There were over 55,000 young men died who flying with the 8th Air Force in England that flew those B-17s, the B-24s, and the accompanying fighter squadrons. So many young men just never made it home.
One by one, the fighter planes sputtered to life, and rolled onto the rutted grassy runway. There was once a time when Wildcats and Corsairs rumbled above Tidewater like the jets do now. And back then, military aviation was a dicey assignment. Air forces clashed over sea and air, in-close fighting that claimed thousands of pilots and crew members. Squadrons often returned decimated.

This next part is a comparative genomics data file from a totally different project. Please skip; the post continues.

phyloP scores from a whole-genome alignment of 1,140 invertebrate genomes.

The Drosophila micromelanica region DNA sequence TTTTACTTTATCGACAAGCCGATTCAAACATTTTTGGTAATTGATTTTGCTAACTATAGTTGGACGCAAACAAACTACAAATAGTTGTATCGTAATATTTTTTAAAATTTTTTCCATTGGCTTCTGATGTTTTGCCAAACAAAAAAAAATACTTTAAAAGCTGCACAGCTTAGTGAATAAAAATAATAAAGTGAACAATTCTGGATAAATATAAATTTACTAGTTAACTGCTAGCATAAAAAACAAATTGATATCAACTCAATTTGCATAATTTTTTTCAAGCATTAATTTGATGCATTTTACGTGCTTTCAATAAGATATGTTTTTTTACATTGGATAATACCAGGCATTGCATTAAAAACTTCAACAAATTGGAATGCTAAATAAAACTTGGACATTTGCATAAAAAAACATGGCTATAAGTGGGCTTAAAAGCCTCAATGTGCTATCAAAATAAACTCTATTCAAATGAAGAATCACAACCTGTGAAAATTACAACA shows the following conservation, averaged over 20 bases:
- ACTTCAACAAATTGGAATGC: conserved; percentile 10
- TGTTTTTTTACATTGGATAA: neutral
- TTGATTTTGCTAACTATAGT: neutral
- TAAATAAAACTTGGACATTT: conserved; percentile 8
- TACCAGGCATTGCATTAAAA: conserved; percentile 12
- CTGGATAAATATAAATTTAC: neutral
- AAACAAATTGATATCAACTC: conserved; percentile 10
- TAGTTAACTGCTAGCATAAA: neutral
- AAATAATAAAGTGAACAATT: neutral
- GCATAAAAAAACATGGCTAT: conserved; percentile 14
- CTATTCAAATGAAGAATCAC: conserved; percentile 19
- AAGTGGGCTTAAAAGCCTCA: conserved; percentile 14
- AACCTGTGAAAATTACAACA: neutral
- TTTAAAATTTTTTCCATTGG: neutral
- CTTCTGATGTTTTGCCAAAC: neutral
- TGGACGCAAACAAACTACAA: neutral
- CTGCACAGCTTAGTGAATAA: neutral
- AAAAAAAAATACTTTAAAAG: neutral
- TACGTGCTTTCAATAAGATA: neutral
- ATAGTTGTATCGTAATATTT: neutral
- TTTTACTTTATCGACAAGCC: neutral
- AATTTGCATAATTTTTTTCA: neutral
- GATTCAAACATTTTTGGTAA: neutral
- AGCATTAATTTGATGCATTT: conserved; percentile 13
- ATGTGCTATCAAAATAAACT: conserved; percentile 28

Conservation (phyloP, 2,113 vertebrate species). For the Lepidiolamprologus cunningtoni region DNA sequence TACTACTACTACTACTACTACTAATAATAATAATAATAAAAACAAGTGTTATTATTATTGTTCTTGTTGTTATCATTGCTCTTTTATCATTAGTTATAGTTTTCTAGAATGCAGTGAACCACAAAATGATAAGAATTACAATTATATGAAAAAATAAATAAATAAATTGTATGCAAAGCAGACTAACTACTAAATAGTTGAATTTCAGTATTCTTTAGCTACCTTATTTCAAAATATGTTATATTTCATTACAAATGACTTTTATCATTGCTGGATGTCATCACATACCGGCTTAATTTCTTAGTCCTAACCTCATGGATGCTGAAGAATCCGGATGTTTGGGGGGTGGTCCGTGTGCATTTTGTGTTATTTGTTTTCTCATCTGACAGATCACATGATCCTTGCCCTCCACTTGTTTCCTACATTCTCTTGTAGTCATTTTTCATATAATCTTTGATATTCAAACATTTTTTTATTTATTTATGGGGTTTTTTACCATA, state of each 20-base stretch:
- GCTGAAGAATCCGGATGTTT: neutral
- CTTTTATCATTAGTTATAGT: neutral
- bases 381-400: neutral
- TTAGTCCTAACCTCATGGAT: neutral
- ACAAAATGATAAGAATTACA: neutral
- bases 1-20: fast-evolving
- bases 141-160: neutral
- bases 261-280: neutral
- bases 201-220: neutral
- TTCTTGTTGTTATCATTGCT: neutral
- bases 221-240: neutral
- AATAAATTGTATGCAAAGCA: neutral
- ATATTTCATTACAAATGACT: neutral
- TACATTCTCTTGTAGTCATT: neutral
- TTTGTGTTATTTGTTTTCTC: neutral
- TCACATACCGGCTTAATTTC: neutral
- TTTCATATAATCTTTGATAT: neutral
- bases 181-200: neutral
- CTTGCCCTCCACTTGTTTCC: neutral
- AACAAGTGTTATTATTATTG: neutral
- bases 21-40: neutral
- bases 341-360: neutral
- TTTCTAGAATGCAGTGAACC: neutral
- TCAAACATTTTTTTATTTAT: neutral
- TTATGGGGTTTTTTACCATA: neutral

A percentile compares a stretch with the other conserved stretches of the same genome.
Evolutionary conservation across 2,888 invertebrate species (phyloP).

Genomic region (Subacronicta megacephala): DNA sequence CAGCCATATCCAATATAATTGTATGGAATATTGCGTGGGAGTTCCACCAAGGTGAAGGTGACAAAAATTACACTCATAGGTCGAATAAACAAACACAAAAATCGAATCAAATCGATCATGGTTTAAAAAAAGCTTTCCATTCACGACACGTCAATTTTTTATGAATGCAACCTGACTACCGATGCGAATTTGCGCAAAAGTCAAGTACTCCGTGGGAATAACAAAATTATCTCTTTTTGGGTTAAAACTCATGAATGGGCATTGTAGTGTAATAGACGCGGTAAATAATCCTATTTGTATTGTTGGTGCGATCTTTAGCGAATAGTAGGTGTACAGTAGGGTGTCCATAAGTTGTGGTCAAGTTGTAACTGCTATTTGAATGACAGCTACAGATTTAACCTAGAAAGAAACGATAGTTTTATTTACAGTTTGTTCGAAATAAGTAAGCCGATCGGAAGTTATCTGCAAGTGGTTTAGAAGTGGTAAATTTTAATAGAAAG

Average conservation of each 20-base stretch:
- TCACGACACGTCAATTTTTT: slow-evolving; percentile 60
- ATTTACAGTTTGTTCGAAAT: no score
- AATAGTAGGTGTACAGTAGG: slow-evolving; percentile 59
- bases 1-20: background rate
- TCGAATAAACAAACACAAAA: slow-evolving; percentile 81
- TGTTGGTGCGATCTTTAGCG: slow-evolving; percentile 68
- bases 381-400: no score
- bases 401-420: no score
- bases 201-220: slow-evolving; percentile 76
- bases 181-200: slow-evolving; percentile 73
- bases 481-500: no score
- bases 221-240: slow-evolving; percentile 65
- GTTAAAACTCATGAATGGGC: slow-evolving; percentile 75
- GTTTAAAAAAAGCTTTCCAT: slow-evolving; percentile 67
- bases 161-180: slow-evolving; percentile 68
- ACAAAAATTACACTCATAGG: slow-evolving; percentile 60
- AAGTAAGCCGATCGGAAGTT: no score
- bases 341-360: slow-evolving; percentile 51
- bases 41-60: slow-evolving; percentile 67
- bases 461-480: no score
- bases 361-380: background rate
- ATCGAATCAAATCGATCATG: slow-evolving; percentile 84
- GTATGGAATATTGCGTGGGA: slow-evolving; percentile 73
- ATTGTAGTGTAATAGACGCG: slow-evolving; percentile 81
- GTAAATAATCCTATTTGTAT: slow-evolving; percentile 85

For many veterans, honoring that history means keeping it alive, and flying.
“I couldn`t think of a better place to honor our fallen comrades. Many of the people you saw flying these airplanes overhead never made it home,” says Retired Army Colonel Warren Curd.
Retired Army Colonel Warren Curd is one of dozens of veterans who volunteers at the Military Aviation Museum in Pungo, to honor the air crews who never returned, and to honor the history they created. Today, three vintage World War II airplanes, including this Wildcat that was stationed in Pungo in the 1940s, all lifted into the air just after 12:30. The mission was simple - a ceremonial fly-over at the Virginia Beach Memorial Day ceremony.
While those at 19th Street caught just a glimpse, others at the hangar saw a lot more. And some heard the stories from the men who lived the history. And sometimes visitors come to learn about their own family histories, to see first-hand the fighters and bombers that carried their relatives into battle.